Friday night, I went on a date with my husband of almost 15 years.
The fact that we went on a date isn’t the oddity.
It’s the fact that it was sort of like a real date, pre-pandemic.
We ate inside of a restaurant. Then we went to a lovely small venue to hear the band that was playing the night we met.
I bought those tickets in February 2020 for our anniversary weekend May 2020.
As you might imagine, the show was delayed. To September. Then delayed some more.
They finally reset the date for April 9th. One month before our 15th wedding anniversary.
I wasn’t all that optimistic going into it.
It was on a Friday night after a hectic week and we’d been having some disagreements about several issues. Sitting across from each other at a quiet corner table wasn’t probably high on either one of our lists.
We used to have date nights once a month when he was in the restaurant business. We’d slip off for a couple hours when the kids were little and have a drink at the bar at his restaurant nearby. Catch up. Trade information we’d forgotten to trade in the haze of the work week.
It helped. Those date nights. Even in the hard years.
So off we went on Friday, leaving the kids with a new sitter (over their objections).
Dinner was great.
I’ve been getting some bids for a small home remodeling project and we were able to talk through that. As well as talk about everything from work to the kids junior high elective options.
We walked across the street to this old refurbished theater and settled in. Everyone was spaced out and the waiter was super attentive.
The band came on. Two guys who sing and play the guitar along with their three back up bandmates. They sounded just like they did one night in December 2003 at the Mucky Duck.
There are these parts with this very deep and powerful guitar and I could feel the music in my bones.
I thought I would burst into tears.
It felt surreal. After all these months. To be sitting there listening to a concert.
I thought of this devotional my friend sent to me from the Episcopal Diocese’s Rev. Mariann Budde: After an initial season of suffering, as healing begins, we have moments, even days, when we feel surprisingly strong and whole. We have energy, and a sense that our lives have possibility again, and indeed, they do. The joy we feel is overwhelming. Yet because we have no reserves of energy to draw from, we are quickly depleted to the point of exhaustion. And there’s no warning–one moment we’re fine and the next we simply must lie down, leave the room, or immediately stop whatever it is we’re doing. The good news is that we’re on the path of healing. The challenge is to be patient with the process…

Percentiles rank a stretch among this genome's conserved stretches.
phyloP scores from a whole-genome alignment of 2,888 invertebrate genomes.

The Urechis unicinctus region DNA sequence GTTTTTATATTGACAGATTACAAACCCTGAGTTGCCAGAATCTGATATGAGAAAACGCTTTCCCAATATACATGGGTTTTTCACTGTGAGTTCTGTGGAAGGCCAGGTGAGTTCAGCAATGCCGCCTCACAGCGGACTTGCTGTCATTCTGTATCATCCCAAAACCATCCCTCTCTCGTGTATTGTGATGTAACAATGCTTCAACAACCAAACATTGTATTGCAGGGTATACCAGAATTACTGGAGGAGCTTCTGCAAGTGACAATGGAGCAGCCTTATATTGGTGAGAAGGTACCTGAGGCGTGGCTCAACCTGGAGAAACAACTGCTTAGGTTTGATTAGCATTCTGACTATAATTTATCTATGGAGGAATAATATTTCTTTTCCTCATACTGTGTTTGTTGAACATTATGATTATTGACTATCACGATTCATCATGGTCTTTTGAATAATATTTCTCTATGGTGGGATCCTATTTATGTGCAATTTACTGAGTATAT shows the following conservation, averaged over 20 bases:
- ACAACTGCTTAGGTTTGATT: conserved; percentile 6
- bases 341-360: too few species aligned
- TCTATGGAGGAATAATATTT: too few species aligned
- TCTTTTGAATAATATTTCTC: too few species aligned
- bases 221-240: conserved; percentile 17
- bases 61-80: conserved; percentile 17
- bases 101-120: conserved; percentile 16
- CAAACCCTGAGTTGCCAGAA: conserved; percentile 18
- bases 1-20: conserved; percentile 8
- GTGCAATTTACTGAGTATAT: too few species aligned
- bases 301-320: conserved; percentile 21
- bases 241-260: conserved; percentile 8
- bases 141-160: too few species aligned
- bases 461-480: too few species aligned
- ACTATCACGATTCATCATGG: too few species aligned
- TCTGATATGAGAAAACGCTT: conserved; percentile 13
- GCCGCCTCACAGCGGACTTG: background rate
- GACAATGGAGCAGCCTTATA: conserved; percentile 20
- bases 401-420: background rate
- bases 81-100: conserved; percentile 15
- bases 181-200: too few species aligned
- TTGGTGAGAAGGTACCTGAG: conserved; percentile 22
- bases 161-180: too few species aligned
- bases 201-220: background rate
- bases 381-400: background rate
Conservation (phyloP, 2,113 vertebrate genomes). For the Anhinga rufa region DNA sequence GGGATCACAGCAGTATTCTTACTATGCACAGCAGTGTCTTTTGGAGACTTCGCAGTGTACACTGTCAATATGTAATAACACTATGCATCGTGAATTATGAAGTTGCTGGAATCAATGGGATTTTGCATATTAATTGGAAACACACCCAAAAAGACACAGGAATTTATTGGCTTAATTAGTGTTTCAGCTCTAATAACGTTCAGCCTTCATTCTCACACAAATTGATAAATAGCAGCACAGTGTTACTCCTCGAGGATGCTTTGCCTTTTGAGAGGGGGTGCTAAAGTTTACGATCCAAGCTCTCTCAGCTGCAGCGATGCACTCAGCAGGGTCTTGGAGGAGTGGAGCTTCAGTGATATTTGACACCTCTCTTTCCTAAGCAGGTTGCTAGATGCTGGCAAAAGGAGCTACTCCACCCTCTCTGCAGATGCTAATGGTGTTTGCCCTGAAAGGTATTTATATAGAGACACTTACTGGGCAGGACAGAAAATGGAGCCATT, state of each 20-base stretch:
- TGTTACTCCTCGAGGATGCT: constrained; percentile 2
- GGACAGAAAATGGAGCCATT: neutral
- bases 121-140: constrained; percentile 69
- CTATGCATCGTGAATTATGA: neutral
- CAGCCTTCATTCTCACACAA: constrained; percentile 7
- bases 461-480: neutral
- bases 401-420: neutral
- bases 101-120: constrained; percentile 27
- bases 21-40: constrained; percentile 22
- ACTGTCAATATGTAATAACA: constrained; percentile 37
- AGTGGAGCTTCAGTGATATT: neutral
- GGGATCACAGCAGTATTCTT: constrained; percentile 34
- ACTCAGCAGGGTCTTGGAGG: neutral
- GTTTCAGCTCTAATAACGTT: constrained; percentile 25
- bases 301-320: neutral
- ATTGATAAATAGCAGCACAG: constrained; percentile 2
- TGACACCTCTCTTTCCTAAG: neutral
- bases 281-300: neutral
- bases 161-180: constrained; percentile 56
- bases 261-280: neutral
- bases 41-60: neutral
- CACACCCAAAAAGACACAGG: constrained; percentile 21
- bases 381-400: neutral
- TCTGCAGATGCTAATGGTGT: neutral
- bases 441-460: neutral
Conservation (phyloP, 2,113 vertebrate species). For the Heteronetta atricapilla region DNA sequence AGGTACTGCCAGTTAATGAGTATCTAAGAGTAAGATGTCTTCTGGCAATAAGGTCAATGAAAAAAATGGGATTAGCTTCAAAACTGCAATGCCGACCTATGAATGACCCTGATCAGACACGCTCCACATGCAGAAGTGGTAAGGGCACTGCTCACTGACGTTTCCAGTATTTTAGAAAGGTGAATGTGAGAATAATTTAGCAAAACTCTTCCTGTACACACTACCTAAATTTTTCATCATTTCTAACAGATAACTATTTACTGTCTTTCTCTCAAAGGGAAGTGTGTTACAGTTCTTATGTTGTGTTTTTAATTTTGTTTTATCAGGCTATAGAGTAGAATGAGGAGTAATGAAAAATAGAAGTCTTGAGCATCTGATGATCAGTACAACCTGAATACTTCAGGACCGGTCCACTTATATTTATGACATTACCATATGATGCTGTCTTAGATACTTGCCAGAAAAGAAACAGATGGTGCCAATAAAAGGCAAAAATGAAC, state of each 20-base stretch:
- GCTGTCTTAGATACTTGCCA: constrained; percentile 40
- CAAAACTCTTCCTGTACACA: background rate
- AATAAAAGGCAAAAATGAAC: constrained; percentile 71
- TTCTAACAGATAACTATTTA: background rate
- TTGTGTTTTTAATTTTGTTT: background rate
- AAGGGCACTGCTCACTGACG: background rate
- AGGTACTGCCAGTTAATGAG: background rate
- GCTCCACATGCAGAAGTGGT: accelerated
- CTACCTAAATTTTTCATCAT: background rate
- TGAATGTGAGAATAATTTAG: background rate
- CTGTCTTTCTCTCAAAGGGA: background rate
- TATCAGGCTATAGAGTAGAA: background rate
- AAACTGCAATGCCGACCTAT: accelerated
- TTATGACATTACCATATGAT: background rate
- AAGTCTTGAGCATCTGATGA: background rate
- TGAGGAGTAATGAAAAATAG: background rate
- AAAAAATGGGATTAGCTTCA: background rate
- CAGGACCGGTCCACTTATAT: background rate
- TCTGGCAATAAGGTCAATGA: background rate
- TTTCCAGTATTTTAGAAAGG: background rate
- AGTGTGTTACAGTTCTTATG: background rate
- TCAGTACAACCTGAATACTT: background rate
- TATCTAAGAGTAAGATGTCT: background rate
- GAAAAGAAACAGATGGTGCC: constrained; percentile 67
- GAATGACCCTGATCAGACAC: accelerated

We’ve all been so isolated. I think back on the past 12 months in our lives. Global pandemic, home schooling, two hurricanes, family contracting COVID, separation from family, cancer diagnosis and treatment.
In one year.
Last week started feeling somewhat normal.
I returned to the office. My burns are starting to heal. My energy level is starting to increase. The kids played their games and went to practices. Bray and my work schedule was nuts. We juggled all the things and did it with enthusiasm.
But we have no reserves of energy to draw from.
We think we’re moving back into normal mode but then these waves wash over you.
I feel joy but I can’t feel it in a vaccuum. I feel it alongside sorrow.
Sitting there, in the dark, feeling the music in my bones, I flashed back to law school. I caught the live music bug there, in Nashville. We’d go to these little venues, big ones too, but weekend hole in the walls were the best. Emerging bands would play. It was the mid 90s and there was all this great rock. We’d go hear Petty and Kravitz but I also remember hearing Alanis at law school before she released her first cd (remember, before streaming…).
I would feel the music in my bones. And I had to go back. I needed more. It was my drug of choice. Live music. Whenever I could afford it.
Then I flashed back to that Friday night the week after Thanksgiving in 2003. My friends and I went to hear Jackopierce at this tiny venue. We went to the first show at 7. Bray and his brother came at the break for the second show, although they actually came for us girls. Bray and I had our first conversation with Won’t you stay on the vineyard for the summer… and Get to know me better wafting in the background.
I could see it all.
But at some point in 2020 it felt like we weren’t going to dig out of this dark hole.
Of course we would.
But it felt endless.
Concerts seemed to be particularly out of reach. No live music, maybe for years.
Here we were. Music amped. One week after I rang the bell. No more cancer treatments. Fully immunized and able to go to hear live music.
I was talking to our waiter after the concert when we closed our tab. This is the first time I’ve really be “out” since this all started last year, I told him. (The band said this was their first outing too! “Happy New Year” they proclaimed!)
He responded, I know. It’s been so crazy. And we need this. We need each other. We need community.
I’d missed it all so much.
And oh the music.
It felt so hopeful.
So I allowed a tear to leak out, and then I smiled, held Bray’s hand, and sang along, won’t you stay on the vineyard for the summer, won’t you stay on the vineyard for the year…